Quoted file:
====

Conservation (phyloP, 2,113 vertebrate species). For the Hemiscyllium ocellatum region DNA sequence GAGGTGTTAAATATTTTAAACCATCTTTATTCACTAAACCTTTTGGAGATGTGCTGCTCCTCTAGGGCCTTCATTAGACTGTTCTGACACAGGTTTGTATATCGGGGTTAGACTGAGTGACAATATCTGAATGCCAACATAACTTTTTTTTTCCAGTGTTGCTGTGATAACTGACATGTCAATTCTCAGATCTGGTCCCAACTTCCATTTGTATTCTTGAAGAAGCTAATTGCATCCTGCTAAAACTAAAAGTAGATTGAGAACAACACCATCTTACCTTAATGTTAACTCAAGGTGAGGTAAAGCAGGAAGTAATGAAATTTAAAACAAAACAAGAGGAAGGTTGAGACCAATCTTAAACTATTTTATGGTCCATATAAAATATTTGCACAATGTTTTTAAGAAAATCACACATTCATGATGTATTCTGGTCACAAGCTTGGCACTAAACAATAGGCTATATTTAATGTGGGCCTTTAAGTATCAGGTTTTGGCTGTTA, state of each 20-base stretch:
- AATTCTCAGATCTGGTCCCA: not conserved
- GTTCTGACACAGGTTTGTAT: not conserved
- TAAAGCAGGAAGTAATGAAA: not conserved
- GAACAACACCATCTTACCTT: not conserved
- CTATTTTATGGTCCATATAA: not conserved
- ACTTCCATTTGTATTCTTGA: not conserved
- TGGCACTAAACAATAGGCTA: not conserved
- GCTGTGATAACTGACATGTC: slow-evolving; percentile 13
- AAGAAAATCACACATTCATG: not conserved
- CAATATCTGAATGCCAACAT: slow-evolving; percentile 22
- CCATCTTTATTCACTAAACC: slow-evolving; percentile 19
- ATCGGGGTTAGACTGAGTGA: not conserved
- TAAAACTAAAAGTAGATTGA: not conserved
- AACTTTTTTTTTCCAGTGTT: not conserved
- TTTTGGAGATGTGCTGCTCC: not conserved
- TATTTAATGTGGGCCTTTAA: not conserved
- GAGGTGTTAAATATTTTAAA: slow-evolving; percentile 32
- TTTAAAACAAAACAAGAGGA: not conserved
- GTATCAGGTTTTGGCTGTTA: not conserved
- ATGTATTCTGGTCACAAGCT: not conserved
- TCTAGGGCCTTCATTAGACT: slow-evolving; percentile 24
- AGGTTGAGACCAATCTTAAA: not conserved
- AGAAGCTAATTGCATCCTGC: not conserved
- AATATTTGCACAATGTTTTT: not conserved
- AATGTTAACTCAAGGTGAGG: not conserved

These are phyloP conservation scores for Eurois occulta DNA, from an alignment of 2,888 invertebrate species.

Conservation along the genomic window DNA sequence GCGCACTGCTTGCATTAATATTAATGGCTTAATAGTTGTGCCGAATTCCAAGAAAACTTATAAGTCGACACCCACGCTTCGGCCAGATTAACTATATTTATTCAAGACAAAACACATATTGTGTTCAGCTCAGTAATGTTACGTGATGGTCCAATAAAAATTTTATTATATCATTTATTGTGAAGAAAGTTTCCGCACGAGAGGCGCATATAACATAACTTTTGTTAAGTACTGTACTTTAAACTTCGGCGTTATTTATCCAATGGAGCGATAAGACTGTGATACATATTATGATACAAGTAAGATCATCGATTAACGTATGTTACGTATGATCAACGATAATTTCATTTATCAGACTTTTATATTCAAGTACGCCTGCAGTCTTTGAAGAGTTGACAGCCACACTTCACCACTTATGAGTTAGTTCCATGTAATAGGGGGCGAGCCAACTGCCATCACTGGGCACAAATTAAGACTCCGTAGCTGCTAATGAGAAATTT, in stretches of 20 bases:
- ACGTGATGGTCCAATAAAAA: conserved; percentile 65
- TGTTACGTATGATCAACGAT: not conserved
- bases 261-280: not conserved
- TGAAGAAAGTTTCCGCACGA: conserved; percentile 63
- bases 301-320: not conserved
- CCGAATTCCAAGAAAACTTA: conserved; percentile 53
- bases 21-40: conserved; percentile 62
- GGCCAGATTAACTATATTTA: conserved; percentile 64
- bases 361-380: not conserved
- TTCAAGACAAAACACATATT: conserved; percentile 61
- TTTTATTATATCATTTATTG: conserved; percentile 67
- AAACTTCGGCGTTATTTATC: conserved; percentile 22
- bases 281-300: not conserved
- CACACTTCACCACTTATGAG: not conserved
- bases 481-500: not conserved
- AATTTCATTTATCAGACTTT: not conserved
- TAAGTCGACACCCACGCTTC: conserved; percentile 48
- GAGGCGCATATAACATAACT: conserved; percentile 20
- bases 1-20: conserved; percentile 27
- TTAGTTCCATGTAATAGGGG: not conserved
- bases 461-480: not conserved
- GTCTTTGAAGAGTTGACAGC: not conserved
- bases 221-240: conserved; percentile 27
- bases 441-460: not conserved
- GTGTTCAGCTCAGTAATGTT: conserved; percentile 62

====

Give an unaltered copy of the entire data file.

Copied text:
Conservation (phyloP, 2,113 vertebrate species). For the Hemiscyllium ocellatum region DNA sequence GAGGTGTTAAATATTTTAAACCATCTTTATTCACTAAACCTTTTGGAGATGTGCTGCTCCTCTAGGGCCTTCATTAGACTGTTCTGACACAGGTTTGTATATCGGGGTTAGACTGAGTGACAATATCTGAATGCCAACATAACTTTTTTTTTCCAGTGTTGCTGTGATAACTGACATGTCAATTCTCAGATCTGGTCCCAACTTCCATTTGTATTCTTGAAGAAGCTAATTGCATCCTGCTAAAACTAAAAGTAGATTGAGAACAACACCATCTTACCTTAATGTTAACTCAAGGTGAGGTAAAGCAGGAAGTAATGAAATTTAAAACAAAACAAGAGGAAGGTTGAGACCAATCTTAAACTATTTTATGGTCCATATAAAATATTTGCACAATGTTTTTAAGAAAATCACACATTCATGATGTATTCTGGTCACAAGCTTGGCACTAAACAATAGGCTATATTTAATGTGGGCCTTTAAGTATCAGGTTTTGGCTGTTA, state of each 20-base stretch:
- AATTCTCAGATCTGGTCCCA: not conserved
- GTTCTGACACAGGTTTGTAT: not conserved
- TAAAGCAGGAAGTAATGAAA: not conserved
- GAACAACACCATCTTACCTT: not conserved
- CTATTTTATGGTCCATATAA: not conserved
- ACTTCCATTTGTATTCTTGA: not conserved
- TGGCACTAAACAATAGGCTA: not conserved
- GCTGTGATAACTGACATGTC: slow-evolving; percentile 13
- AAGAAAATCACACATTCATG: not conserved
- CAATATCTGAATGCCAACAT: slow-evolving; percentile 22
- CCATCTTTATTCACTAAACC: slow-evolving; percentile 19
- ATCGGGGTTAGACTGAGTGA: not conserved
- TAAAACTAAAAGTAGATTGA: not conserved
- AACTTTTTTTTTCCAGTGTT: not conserved
- TTTTGGAGATGTGCTGCTCC: not conserved
- TATTTAATGTGGGCCTTTAA: not conserved
- GAGGTGTTAAATATTTTAAA: slow-evolving; percentile 32
- TTTAAAACAAAACAAGAGGA: not conserved
- GTATCAGGTTTTGGCTGTTA: not conserved
- ATGTATTCTGGTCACAAGCT: not conserved
- TCTAGGGCCTTCATTAGACT: slow-evolving; percentile 24
- AGGTTGAGACCAATCTTAAA: not conserved
- AGAAGCTAATTGCATCCTGC: not conserved
- AATATTTGCACAATGTTTTT: not conserved
- AATGTTAACTCAAGGTGAGG: not conserved

These are phyloP conservation scores for Eurois occulta DNA, from an alignment of 2,888 invertebrate species.

Conservation along the genomic window DNA sequence GCGCACTGCTTGCATTAATATTAATGGCTTAATAGTTGTGCCGAATTCCAAGAAAACTTATAAGTCGACACCCACGCTTCGGCCAGATTAACTATATTTATTCAAGACAAAACACATATTGTGTTCAGCTCAGTAATGTTACGTGATGGTCCAATAAAAATTTTATTATATCATTTATTGTGAAGAAAGTTTCCGCACGAGAGGCGCATATAACATAACTTTTGTTAAGTACTGTACTTTAAACTTCGGCGTTATTTATCCAATGGAGCGATAAGACTGTGATACATATTATGATACAAGTAAGATCATCGATTAACGTATGTTACGTATGATCAACGATAATTTCATTTATCAGACTTTTATATTCAAGTACGCCTGCAGTCTTTGAAGAGTTGACAGCCACACTTCACCACTTATGAGTTAGTTCCATGTAATAGGGGGCGAGCCAACTGCCATCACTGGGCACAAATTAAGACTCCGTAGCTGCTAATGAGAAATTT, in stretches of 20 bases:
- ACGTGATGGTCCAATAAAAA: conserved; percentile 65
- TGTTACGTATGATCAACGAT: not conserved
- bases 261-280: not conserved
- TGAAGAAAGTTTCCGCACGA: conserved; percentile 63
- bases 301-320: not conserved
- CCGAATTCCAAGAAAACTTA: conserved; percentile 53
- bases 21-40: conserved; percentile 62
- GGCCAGATTAACTATATTTA: conserved; percentile 64
- bases 361-380: not conserved
- TTCAAGACAAAACACATATT: conserved; percentile 61
- TTTTATTATATCATTTATTG: conserved; percentile 67
- AAACTTCGGCGTTATTTATC: conserved; percentile 22
- bases 281-300: not conserved
- CACACTTCACCACTTATGAG: not conserved
- bases 481-500: not conserved
- AATTTCATTTATCAGACTTT: not conserved
- TAAGTCGACACCCACGCTTC: conserved; percentile 48
- GAGGCGCATATAACATAACT: conserved; percentile 20
- bases 1-20: conserved; percentile 27
- TTAGTTCCATGTAATAGGGG: not conserved
- bases 461-480: not conserved
- GTCTTTGAAGAGTTGACAGC: not conserved
- bases 221-240: conserved; percentile 27
- bases 441-460: not conserved
- GTGTTCAGCTCAGTAATGTT: conserved; percentile 62